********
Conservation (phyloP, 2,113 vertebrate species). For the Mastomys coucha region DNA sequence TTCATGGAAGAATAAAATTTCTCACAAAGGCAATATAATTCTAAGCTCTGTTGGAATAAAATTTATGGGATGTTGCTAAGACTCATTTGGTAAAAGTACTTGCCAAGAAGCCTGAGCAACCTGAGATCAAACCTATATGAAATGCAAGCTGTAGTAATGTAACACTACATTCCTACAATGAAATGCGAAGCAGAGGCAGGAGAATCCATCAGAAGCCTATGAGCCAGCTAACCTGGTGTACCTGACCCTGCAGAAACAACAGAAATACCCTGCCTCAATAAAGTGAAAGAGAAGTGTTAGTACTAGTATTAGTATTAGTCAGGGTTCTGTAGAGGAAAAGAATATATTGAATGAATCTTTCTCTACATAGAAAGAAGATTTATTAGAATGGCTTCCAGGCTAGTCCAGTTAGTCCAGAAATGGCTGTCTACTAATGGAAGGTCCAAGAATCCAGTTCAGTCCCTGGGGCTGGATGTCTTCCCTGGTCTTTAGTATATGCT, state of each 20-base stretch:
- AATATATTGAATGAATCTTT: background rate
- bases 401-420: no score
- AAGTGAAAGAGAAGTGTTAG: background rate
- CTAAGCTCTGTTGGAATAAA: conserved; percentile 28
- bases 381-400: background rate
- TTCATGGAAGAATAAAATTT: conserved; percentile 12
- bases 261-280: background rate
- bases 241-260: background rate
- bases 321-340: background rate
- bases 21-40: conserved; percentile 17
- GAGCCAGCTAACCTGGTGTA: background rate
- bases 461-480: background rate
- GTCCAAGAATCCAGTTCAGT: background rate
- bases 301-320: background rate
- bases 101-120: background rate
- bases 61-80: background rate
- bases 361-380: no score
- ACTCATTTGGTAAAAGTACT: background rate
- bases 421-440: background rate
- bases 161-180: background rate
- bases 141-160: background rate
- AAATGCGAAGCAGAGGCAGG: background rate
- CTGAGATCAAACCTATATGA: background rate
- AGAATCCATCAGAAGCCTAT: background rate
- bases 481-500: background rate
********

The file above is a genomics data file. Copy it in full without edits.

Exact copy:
Conservation (phyloP, 2,113 vertebrate species). For the Mastomys coucha region DNA sequence TTCATGGAAGAATAAAATTTCTCACAAAGGCAATATAATTCTAAGCTCTGTTGGAATAAAATTTATGGGATGTTGCTAAGACTCATTTGGTAAAAGTACTTGCCAAGAAGCCTGAGCAACCTGAGATCAAACCTATATGAAATGCAAGCTGTAGTAATGTAACACTACATTCCTACAATGAAATGCGAAGCAGAGGCAGGAGAATCCATCAGAAGCCTATGAGCCAGCTAACCTGGTGTACCTGACCCTGCAGAAACAACAGAAATACCCTGCCTCAATAAAGTGAAAGAGAAGTGTTAGTACTAGTATTAGTATTAGTCAGGGTTCTGTAGAGGAAAAGAATATATTGAATGAATCTTTCTCTACATAGAAAGAAGATTTATTAGAATGGCTTCCAGGCTAGTCCAGTTAGTCCAGAAATGGCTGTCTACTAATGGAAGGTCCAAGAATCCAGTTCAGTCCCTGGGGCTGGATGTCTTCCCTGGTCTTTAGTATATGCT, state of each 20-base stretch:
- AATATATTGAATGAATCTTT: background rate
- bases 401-420: no score
- AAGTGAAAGAGAAGTGTTAG: background rate
- CTAAGCTCTGTTGGAATAAA: conserved; percentile 28
- bases 381-400: background rate
- TTCATGGAAGAATAAAATTT: conserved; percentile 12
- bases 261-280: background rate
- bases 241-260: background rate
- bases 321-340: background rate
- bases 21-40: conserved; percentile 17
- GAGCCAGCTAACCTGGTGTA: background rate
- bases 461-480: background rate
- GTCCAAGAATCCAGTTCAGT: background rate
- bases 301-320: background rate
- bases 101-120: background rate
- bases 61-80: background rate
- bases 361-380: no score
- ACTCATTTGGTAAAAGTACT: background rate
- bases 421-440: background rate
- bases 161-180: background rate
- bases 141-160: background rate
- AAATGCGAAGCAGAGGCAGG: background rate
- CTGAGATCAAACCTATATGA: background rate
- AGAATCCATCAGAAGCCTAT: background rate
- bases 481-500: background rate